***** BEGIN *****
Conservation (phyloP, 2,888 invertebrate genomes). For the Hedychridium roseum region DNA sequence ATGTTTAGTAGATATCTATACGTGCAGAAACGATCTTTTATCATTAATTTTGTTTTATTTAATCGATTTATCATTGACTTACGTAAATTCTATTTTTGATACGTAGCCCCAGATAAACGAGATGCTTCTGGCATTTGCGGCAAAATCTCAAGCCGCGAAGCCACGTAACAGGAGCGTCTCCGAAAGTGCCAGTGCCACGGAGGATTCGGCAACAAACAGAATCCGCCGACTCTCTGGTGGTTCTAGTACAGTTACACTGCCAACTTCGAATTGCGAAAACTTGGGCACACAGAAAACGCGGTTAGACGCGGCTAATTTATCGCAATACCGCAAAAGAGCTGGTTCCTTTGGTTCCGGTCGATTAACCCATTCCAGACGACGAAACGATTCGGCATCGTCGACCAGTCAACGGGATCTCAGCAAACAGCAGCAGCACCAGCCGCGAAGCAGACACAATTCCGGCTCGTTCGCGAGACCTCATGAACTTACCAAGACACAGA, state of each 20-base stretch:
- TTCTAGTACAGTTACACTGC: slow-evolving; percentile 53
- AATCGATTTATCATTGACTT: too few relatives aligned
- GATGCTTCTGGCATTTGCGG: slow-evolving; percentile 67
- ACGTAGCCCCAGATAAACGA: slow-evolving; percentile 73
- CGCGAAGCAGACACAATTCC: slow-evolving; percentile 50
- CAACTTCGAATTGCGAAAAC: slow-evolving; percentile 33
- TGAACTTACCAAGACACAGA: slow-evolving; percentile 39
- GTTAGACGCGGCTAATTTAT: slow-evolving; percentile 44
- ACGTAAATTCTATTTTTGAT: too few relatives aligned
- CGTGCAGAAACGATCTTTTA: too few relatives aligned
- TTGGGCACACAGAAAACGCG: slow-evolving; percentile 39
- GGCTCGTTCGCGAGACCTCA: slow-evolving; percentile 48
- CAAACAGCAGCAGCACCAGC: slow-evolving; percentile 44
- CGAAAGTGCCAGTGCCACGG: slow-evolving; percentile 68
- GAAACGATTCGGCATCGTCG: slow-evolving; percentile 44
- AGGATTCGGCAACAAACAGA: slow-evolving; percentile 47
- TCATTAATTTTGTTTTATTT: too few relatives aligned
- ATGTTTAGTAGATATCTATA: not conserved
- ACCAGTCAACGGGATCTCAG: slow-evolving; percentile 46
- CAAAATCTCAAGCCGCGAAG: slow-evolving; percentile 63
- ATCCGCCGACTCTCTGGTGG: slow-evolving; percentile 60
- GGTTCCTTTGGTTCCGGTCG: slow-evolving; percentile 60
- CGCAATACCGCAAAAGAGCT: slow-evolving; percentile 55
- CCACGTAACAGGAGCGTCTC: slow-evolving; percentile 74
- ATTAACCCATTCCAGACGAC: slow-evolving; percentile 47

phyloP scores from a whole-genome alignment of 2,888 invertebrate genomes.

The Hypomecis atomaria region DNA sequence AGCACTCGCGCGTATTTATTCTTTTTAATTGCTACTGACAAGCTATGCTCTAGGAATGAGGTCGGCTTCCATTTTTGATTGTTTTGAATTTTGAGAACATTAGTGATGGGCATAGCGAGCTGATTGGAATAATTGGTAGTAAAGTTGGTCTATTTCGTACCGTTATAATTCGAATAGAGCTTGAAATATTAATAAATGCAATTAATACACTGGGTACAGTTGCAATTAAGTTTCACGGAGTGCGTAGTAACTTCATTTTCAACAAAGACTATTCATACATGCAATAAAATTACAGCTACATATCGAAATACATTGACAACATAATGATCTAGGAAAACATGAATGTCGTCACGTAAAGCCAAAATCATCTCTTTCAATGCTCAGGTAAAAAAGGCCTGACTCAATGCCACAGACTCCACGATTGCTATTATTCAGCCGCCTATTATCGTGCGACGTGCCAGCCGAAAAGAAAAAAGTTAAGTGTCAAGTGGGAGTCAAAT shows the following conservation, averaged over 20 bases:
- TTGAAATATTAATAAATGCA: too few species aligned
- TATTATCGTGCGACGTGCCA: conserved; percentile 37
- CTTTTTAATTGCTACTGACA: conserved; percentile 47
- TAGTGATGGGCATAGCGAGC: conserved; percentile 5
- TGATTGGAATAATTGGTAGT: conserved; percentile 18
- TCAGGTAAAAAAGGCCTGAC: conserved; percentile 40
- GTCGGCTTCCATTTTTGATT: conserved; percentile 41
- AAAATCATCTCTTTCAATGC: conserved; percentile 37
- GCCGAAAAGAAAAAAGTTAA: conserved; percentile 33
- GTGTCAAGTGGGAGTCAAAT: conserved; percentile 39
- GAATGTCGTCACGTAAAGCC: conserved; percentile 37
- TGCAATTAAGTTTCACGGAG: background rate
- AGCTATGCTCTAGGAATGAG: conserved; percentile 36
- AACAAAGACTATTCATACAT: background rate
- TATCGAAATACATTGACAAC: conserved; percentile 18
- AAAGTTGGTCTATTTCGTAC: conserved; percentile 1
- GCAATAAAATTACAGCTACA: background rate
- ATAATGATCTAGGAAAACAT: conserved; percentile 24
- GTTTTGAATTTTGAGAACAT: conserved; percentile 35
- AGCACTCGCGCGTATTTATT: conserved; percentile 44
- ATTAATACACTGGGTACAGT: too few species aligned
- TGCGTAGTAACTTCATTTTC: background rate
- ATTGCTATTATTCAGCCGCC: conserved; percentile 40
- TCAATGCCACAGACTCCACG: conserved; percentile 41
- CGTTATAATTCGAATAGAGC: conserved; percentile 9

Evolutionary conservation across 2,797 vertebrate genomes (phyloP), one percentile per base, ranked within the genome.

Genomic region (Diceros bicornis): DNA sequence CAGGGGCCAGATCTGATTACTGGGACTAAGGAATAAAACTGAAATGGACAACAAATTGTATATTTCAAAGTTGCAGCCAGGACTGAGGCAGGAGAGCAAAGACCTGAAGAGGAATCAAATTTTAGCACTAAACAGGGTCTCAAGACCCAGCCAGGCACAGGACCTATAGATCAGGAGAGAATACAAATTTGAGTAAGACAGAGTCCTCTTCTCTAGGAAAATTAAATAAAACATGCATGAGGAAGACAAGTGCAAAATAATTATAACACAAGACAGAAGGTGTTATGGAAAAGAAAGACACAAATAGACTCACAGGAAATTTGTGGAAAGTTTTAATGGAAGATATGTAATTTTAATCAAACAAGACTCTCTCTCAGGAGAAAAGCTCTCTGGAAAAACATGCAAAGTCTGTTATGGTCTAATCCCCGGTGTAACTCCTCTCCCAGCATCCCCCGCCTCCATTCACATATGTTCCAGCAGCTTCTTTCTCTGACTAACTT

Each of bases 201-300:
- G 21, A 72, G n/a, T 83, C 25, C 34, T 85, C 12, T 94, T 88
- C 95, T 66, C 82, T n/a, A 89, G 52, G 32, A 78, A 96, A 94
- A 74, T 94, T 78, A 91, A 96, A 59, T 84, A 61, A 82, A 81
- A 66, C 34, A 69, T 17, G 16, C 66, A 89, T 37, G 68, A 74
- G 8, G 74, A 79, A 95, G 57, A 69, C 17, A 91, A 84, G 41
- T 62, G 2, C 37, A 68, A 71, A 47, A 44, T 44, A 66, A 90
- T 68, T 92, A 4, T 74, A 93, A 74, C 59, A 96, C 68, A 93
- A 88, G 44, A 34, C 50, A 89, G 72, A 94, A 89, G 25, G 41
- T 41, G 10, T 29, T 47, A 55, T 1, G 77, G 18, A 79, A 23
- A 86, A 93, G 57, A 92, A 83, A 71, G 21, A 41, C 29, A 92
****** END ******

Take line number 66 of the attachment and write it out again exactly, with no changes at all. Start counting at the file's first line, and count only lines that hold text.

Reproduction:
- A 86, A 93, G 57, A 92, A 83, A 71, G 21, A 41, C 29, A 92